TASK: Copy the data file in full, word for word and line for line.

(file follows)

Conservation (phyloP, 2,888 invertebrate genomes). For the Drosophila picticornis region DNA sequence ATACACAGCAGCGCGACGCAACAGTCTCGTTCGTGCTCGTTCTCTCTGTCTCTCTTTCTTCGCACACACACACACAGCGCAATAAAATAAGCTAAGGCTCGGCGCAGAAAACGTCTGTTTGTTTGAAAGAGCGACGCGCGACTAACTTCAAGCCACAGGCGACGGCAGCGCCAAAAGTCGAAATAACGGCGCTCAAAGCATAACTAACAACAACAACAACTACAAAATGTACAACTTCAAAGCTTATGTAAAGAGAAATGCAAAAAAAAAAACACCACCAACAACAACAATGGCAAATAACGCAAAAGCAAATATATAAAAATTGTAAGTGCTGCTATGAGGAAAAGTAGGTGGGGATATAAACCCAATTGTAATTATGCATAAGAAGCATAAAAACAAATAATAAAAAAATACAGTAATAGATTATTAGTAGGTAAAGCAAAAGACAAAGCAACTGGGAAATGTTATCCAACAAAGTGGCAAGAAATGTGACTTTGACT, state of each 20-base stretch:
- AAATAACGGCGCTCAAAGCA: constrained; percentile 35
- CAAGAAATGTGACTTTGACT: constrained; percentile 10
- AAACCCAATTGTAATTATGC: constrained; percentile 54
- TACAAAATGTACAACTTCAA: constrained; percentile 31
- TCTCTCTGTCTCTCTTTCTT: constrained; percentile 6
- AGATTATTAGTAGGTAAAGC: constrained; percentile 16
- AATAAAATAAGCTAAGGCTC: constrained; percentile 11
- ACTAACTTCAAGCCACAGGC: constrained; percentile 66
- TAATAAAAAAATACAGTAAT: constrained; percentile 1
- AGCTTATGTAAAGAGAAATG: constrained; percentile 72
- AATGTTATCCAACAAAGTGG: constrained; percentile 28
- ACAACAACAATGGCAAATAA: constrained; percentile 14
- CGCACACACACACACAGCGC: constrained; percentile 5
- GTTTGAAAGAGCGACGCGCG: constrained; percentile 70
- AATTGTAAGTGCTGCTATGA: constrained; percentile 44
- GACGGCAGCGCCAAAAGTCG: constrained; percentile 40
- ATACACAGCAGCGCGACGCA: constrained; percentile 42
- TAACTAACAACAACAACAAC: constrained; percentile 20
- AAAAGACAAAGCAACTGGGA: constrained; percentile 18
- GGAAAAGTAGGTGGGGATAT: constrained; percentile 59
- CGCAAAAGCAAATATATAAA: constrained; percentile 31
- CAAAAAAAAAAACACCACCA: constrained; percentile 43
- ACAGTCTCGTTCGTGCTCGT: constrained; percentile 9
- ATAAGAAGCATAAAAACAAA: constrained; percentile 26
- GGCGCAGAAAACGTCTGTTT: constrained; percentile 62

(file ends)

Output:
Conservation (phyloP, 2,888 invertebrate genomes). For the Drosophila picticornis region DNA sequence ATACACAGCAGCGCGACGCAACAGTCTCGTTCGTGCTCGTTCTCTCTGTCTCTCTTTCTTCGCACACACACACACAGCGCAATAAAATAAGCTAAGGCTCGGCGCAGAAAACGTCTGTTTGTTTGAAAGAGCGACGCGCGACTAACTTCAAGCCACAGGCGACGGCAGCGCCAAAAGTCGAAATAACGGCGCTCAAAGCATAACTAACAACAACAACAACTACAAAATGTACAACTTCAAAGCTTATGTAAAGAGAAATGCAAAAAAAAAAACACCACCAACAACAACAATGGCAAATAACGCAAAAGCAAATATATAAAAATTGTAAGTGCTGCTATGAGGAAAAGTAGGTGGGGATATAAACCCAATTGTAATTATGCATAAGAAGCATAAAAACAAATAATAAAAAAATACAGTAATAGATTATTAGTAGGTAAAGCAAAAGACAAAGCAACTGGGAAATGTTATCCAACAAAGTGGCAAGAAATGTGACTTTGACT, state of each 20-base stretch:
- AAATAACGGCGCTCAAAGCA: constrained; percentile 35
- CAAGAAATGTGACTTTGACT: constrained; percentile 10
- AAACCCAATTGTAATTATGC: constrained; percentile 54
- TACAAAATGTACAACTTCAA: constrained; percentile 31
- TCTCTCTGTCTCTCTTTCTT: constrained; percentile 6
- AGATTATTAGTAGGTAAAGC: constrained; percentile 16
- AATAAAATAAGCTAAGGCTC: constrained; percentile 11
- ACTAACTTCAAGCCACAGGC: constrained; percentile 66
- TAATAAAAAAATACAGTAAT: constrained; percentile 1
- AGCTTATGTAAAGAGAAATG: constrained; percentile 72
- AATGTTATCCAACAAAGTGG: constrained; percentile 28
- ACAACAACAATGGCAAATAA: constrained; percentile 14
- CGCACACACACACACAGCGC: constrained; percentile 5
- GTTTGAAAGAGCGACGCGCG: constrained; percentile 70
- AATTGTAAGTGCTGCTATGA: constrained; percentile 44
- GACGGCAGCGCCAAAAGTCG: constrained; percentile 40
- ATACACAGCAGCGCGACGCA: constrained; percentile 42
- TAACTAACAACAACAACAAC: constrained; percentile 20
- AAAAGACAAAGCAACTGGGA: constrained; percentile 18
- GGAAAAGTAGGTGGGGATAT: constrained; percentile 59
- CGCAAAAGCAAATATATAAA: constrained; percentile 31
- CAAAAAAAAAAACACCACCA: constrained; percentile 43
- ACAGTCTCGTTCGTGCTCGT: constrained; percentile 9
- ATAAGAAGCATAAAAACAAA: constrained; percentile 26
- GGCGCAGAAAACGTCTGTTT: constrained; percentile 62